Two weekends ago, I came down with a very nasty flu.
When I eventually got better, I opened an email from this blog’s occasional Canadian correspondent Anna Smith. She was raving in glowing terms about a documentary she had seen called League of Exotique Dancers.
It was a documentary about burlesque dancers in what is described as ‘the Golden Age’.
“The film,” Anna told me, “includes much never-before-seen footage of exotic dancers (much of it from a private collection of over 300 rare early black and white films of exotic dancers), photos from the private collections of the dancers themselves and interviews with the dancers today.
“And Kitten Natividad is in the movie!!!” she added. “She is hilarious! AND Russ Meyer!”
“Ah,” I replied. “The beloved Russ…”
“Russ, Russ…” agreed Anna. “Very funny indeed. He is wearing a snazzy jacket. Maybe it could inspire David McGillivray to make a jacket film. I wasn’t cultured enough to appreciate Russ Meyer movies when I was young. I preferred porn films with exotic locales and bad translations.”
Anna is not someone without knowledge of the world of exotic dancing. She told me:
“When Beneath The Valley of The Ultravixens (starring Kitten) was released, I was dancing at The Metro Cinema in Toronto. We did shows between the films. It was a vast, echoey, run-down place, but the owner was a nice foreign man who paid us really well.
“He hired me to do voice recordings on the answering machine to announce the coming attractions. I would make up exciting announcements: Chesty Morgan has just arrived from New York and will be here until Friday, four shows a day, starting at noon! Next week, Nurse Annie is flying in from Argentina to attend to your needs….
“That one didn’t work out so well because a reporter from the local Spanish paper showed up wanting to interview Nurse Annie (who was me).
“The cashier was an old lady who was practically blind and often she would accidentally let small groups of twelve year old boys into the cinema. I would get out on stage and the twelve year olds would be sitting in the front row like idiots and I would storm off the stage and call the projectionist on the intercom to get them out of there.
“The League of Exotique Dancers also depicts how the dancers coped with the dramatic industry changes over the years, the hardships they overcame and then how they reacted when they were asked to return to the stage… after absences of thirty years!
“It also showed how we used to dance to live bands. And there were comedians too ! And funny strippers…
“I was laughing through most of the movie, and crying… The film was BRILLIANT… Plus I was at a writers’ workshop for hookers all afternoon…There were eleven of us…
“On opening night in Vancouver, 66 year old Judith Stein performed a comic striptease before the movie started…
“After seeing the film (and making myself known to all in the following Q&A session) I went out with a group of directors and editors including Exotique‘s amazingly intelligent (some might say wily) young female director Rama Rau, producer Ed Barreveld and Judith Stein.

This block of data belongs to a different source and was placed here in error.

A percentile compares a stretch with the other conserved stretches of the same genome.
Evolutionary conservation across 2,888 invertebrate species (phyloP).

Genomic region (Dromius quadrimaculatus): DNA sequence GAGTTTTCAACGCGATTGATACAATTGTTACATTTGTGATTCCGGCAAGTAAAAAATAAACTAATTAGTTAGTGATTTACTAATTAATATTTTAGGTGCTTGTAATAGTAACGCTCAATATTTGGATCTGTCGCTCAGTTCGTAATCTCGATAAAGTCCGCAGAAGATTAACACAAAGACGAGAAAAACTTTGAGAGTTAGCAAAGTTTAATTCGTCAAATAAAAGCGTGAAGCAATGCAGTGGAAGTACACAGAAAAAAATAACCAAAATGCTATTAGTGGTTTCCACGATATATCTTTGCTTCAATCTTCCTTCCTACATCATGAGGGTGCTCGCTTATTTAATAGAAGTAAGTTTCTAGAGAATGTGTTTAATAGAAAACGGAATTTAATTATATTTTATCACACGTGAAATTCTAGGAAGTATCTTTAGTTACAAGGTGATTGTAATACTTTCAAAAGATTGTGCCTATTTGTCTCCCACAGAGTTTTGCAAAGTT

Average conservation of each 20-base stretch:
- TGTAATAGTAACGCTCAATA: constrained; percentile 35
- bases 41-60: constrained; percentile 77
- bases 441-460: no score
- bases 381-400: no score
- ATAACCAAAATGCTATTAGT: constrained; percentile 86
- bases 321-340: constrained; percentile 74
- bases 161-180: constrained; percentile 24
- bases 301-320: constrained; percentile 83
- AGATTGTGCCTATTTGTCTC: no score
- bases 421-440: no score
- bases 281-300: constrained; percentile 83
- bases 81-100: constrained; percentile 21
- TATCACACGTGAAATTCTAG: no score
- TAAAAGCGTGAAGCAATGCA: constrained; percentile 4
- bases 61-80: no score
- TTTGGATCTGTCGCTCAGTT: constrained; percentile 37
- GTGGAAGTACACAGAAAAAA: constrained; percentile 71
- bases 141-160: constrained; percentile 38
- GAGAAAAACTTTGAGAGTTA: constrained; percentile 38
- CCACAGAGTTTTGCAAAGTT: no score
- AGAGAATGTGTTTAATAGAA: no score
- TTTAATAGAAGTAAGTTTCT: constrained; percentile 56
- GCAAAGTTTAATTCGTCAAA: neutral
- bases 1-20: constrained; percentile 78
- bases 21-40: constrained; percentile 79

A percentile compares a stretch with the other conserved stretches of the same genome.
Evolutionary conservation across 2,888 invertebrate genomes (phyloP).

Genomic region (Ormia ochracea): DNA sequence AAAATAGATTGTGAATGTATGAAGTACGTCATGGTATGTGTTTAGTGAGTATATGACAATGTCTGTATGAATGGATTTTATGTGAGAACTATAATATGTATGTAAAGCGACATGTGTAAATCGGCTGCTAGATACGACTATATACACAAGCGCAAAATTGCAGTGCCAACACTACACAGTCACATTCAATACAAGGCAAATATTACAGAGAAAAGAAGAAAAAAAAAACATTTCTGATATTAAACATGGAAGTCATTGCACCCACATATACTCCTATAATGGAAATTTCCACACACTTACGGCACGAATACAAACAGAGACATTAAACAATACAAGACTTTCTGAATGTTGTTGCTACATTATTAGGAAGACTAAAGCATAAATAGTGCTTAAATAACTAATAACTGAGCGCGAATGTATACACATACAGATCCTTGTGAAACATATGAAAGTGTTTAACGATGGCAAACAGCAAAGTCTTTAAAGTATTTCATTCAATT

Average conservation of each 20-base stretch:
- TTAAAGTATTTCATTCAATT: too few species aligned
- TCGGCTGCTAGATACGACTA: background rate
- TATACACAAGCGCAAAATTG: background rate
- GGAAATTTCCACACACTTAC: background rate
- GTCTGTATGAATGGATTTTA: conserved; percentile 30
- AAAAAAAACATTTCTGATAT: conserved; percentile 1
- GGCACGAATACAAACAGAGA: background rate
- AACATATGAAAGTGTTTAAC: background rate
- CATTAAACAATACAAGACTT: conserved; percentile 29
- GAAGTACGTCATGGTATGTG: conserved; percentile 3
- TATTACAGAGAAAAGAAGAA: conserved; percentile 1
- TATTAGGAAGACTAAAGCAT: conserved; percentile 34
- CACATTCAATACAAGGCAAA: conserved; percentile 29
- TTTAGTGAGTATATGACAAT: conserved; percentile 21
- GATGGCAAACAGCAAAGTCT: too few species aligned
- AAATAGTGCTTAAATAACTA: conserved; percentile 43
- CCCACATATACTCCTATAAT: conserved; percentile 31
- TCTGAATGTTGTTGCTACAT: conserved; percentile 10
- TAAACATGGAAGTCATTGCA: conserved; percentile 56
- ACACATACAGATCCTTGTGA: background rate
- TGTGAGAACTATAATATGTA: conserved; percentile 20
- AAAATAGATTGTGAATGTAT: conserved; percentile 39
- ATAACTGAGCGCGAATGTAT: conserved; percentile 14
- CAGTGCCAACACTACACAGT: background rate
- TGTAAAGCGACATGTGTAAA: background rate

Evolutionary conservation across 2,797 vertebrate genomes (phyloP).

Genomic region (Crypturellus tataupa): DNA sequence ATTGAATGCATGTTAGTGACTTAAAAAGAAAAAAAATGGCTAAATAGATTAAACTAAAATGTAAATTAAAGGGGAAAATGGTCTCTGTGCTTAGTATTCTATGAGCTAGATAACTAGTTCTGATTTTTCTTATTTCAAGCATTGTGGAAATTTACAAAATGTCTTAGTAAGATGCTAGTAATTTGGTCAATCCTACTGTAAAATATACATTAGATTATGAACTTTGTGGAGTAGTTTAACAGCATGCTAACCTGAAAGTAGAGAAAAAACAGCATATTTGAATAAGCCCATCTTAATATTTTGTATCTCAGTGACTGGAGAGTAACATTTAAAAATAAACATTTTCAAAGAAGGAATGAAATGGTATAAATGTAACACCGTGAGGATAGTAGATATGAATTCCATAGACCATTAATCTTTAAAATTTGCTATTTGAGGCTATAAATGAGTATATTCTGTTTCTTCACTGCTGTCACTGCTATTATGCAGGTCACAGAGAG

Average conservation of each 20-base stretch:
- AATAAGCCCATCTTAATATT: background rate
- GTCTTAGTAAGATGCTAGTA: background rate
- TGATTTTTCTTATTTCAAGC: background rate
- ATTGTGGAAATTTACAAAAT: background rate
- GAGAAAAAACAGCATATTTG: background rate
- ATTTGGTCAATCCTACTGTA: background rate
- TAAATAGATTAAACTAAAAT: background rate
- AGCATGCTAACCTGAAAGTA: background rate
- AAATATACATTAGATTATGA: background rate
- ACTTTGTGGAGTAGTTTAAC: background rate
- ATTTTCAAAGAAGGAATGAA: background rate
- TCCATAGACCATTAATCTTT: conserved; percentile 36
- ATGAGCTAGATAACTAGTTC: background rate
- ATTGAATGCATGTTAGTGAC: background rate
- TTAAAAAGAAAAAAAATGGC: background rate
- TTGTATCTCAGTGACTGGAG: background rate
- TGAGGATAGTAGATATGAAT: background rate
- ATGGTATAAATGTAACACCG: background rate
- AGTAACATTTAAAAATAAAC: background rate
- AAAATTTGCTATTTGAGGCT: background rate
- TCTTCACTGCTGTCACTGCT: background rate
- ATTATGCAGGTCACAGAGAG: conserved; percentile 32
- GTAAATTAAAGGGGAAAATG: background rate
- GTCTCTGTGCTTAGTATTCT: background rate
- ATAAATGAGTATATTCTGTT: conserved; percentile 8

“When I asked Judith how to get into The Burlesque Hall of Fame show in Las Vegas, she asked me how old I was. I told her my age and she said: “You’re too young. You’re not allowed in until you’re sixty.“
“Don’t quote me on this, unless you can’t help it, but I have never seen a contemporary burlesque stripper move as well as the older ex-professional ones, (such as myself haha). One of the dancers in the movie noted that although she admires the efforts of contemporary burlesque dancers the fact is that, for most of them it is a hobby rather than a profession. She also admired the working strippers of today, lap dancers and pole dancers who make a lot of money and see glamorous, travel, etc. She said they work really hard for it though..
“When I see contemporary burlesque I find it usually looks a bit too contrived. Obviously, when we did the shows six and seven days a week for years on end, that experience became part of our stage presence and we became good at adapting and improvising according to the club and audience.
“Since I didn’t know anyone, but had been kindly invited along by Ed and Judith, I didn’t speak much, but sat there fascinated, listening to their astonishing and articulate discussion about film making,
“Editors are fuckers…they have to be… etc.
“Somehow, toward the end of the night, I found myself hearing two men (I have no idea who they were) talking very seriously about Mr Methane.
“Mr Methane?” I cried out. “I know Mr Methane!”
“The two men looked at me with surprise. One of them was Irish and he said in disbelief:
”You know Mr. Methane?
“Well,” I said. “I mean I know who he IS… We appear in the same blog, sometimes even on the same page… Sometimes it is a bit embarrassing.
“I asked the Irishman who had shown an interest: “How do you know Mr Methane?”
“Oh,” he told me, a bit exhaustedly, “I have been trying to make a film about him for years… about eight years… What blog?”
“John Fleming’s blog,” I said.
“The man scrambled for a pen. After all, he was Irish.
“Just look for TheJohnFleming,” I said.
“Is he on Facebook?”
“He is on Facebook. He is on Twitter. He is on everything.”
“I promise to Skype you when I get a phone again. I keep hoping my old (lost) phone will appear and been trying to revive several old ones without success.
“My sister on Vancouver Island has a WordPress blog about dolls… “